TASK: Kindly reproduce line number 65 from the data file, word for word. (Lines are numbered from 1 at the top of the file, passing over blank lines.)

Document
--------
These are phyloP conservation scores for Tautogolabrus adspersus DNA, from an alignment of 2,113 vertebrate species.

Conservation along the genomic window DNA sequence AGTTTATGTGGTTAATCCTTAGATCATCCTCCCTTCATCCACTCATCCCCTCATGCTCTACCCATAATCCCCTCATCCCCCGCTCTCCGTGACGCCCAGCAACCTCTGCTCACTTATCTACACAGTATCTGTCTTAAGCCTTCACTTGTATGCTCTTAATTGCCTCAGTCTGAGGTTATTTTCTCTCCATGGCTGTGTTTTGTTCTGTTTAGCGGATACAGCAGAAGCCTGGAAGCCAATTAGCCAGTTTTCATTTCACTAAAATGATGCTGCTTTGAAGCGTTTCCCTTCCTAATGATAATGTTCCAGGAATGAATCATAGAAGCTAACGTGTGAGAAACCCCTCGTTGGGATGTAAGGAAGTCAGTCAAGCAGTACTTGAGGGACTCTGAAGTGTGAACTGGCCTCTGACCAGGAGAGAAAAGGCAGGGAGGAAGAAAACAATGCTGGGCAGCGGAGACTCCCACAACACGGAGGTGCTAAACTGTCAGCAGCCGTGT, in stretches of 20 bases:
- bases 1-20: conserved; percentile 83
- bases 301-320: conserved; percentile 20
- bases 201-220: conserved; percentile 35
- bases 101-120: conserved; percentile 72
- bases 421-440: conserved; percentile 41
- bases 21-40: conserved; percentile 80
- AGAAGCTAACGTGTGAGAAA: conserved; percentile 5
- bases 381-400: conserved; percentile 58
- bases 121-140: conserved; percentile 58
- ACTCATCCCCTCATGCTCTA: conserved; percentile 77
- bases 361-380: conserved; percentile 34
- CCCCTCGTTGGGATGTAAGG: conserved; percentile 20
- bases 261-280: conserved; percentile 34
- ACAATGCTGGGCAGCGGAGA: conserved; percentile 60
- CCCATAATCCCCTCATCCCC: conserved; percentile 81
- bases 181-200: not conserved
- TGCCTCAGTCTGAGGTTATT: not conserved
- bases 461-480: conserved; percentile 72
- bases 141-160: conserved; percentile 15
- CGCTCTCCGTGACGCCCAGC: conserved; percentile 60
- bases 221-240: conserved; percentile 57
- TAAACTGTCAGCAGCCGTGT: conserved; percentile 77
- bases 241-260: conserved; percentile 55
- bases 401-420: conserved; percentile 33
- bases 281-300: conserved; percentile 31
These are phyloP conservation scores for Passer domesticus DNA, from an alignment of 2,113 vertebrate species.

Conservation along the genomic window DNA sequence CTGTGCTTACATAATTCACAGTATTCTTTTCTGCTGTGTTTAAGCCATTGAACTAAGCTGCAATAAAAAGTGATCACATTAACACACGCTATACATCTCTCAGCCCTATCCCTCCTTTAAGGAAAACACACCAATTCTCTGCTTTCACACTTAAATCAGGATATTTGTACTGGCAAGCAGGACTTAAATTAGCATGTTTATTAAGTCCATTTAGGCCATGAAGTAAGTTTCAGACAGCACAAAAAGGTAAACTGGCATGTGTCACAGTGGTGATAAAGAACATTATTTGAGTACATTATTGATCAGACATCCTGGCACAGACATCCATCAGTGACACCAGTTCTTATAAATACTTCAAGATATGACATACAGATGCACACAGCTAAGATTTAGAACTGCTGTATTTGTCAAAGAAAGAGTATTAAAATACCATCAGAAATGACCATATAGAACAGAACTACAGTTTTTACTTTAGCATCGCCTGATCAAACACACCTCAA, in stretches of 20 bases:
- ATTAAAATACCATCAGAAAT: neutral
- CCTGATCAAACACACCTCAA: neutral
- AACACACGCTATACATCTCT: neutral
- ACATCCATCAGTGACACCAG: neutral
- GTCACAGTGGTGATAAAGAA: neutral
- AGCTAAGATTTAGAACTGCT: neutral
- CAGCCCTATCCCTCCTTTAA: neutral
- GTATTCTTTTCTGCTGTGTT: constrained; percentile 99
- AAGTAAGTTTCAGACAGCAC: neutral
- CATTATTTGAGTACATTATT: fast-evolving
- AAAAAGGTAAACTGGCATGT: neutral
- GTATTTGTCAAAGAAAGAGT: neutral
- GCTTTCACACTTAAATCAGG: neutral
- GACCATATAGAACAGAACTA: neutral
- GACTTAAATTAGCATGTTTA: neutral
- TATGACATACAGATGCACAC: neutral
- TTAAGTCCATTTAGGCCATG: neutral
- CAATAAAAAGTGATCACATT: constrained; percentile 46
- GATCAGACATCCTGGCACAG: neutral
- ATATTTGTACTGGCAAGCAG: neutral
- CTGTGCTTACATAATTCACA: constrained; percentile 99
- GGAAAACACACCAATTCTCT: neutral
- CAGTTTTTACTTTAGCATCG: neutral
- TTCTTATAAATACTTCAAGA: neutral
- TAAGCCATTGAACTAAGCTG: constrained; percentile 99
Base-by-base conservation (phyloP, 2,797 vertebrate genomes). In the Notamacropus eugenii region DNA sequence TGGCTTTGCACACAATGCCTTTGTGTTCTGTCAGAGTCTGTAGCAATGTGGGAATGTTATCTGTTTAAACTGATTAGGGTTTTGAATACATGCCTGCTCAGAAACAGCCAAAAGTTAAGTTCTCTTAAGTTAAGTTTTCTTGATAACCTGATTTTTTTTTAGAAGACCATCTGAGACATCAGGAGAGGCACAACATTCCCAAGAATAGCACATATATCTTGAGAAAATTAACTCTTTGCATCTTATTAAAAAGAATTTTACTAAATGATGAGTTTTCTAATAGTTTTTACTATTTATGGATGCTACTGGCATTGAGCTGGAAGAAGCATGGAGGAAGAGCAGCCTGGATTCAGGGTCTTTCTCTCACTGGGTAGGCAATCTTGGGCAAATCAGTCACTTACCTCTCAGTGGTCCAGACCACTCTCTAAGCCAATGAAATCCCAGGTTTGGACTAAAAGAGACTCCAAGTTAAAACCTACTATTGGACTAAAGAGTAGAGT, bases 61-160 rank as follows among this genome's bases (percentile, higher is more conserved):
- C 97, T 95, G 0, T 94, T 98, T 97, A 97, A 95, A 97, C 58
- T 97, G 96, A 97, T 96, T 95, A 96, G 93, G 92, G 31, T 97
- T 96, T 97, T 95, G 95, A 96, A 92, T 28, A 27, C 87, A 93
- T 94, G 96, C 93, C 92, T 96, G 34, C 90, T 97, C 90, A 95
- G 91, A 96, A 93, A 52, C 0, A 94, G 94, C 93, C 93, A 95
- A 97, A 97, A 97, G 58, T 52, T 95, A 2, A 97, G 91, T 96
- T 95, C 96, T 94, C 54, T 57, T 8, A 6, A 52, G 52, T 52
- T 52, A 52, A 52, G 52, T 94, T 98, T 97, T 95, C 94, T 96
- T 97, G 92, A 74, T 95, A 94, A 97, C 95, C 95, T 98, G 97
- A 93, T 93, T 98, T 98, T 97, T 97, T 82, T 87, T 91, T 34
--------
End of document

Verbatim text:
- A 93, T 93, T 98, T 98, T 97, T 97, T 82, T 87, T 91, T 34